Also, I didn’t get this advice from fellow writers at writing workshops and clubs, nor was it mentioned at university level and I studied for a Creative Writing degree. It’s something so simple and all the more relevant now that everything we write online is picked up through search engine key words and browsing. I’ll be considering my titles and style more carefully in the future, thanks.
Great article Ali. “Title” is an article’s first impression. I personally don’t bother reading an article if the title doesn’t interest me.
Kundan Raj Bhattarai
Thanks for the information. I have always read that the title is the most important thing. It drives the interest of the reader. It will be helpful to create a clear and effective title for me.
For WordPress bloggers – one tool I enjoy is Yoast SEO by Yoast. It will usually let you know if you need to change your post title whether your keyword(s) isn’t at the beginning or the title is too long and so on. Great post!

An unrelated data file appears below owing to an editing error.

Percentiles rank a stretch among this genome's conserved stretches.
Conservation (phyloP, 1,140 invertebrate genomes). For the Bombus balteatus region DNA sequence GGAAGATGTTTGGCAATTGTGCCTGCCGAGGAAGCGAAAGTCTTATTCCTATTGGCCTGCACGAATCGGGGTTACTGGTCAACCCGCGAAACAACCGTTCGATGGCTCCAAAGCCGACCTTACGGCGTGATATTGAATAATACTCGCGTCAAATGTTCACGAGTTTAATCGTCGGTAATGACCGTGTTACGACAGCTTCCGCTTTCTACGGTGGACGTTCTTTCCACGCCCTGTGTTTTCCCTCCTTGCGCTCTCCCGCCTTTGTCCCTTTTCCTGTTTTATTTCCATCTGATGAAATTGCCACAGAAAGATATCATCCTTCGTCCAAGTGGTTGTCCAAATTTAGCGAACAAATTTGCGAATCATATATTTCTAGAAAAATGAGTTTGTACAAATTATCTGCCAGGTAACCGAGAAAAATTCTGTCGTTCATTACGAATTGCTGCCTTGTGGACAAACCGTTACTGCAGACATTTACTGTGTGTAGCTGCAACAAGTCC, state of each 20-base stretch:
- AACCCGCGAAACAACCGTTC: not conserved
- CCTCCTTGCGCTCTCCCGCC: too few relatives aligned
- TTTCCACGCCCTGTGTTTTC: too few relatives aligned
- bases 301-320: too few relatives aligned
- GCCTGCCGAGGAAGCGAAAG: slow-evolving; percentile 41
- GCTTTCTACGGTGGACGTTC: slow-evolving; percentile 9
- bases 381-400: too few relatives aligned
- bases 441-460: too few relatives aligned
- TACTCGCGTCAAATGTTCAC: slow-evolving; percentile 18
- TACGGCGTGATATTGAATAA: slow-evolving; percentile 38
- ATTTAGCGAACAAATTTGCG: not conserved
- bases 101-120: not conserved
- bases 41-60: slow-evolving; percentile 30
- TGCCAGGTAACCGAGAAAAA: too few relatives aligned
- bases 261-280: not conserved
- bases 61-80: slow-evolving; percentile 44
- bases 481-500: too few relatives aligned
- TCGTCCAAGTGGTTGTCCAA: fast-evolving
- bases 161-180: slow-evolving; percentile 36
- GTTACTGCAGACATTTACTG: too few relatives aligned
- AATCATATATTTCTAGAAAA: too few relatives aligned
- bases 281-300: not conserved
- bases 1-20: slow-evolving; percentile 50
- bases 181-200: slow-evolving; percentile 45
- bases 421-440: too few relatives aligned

Great tips, I myself have made many of these mistakes, so I’ll be keeping this as a how to guide from no on
@Shawn Hartwell — What a great tip; thanks for paraphrasing and sharing it. 🙂
@David — Exactly; if someone has to read half a sales page before figuring out what your book / product / seminar is about, you’re doing it wrong!
Great article and so true. I always brainstorm my titles by creating a list of 10. The first few get my mind working and always, somewhere in my list, is the perfect title for my article.
Hello Ali, Nice writing :- usually I fall with Mistake #1, but I think the topic in title works as a keyword for you and it helps to get good hits, so you really think it effects the traffic flow.
Sound advice If only every followed these simple tips they would get alot more for there time and efforts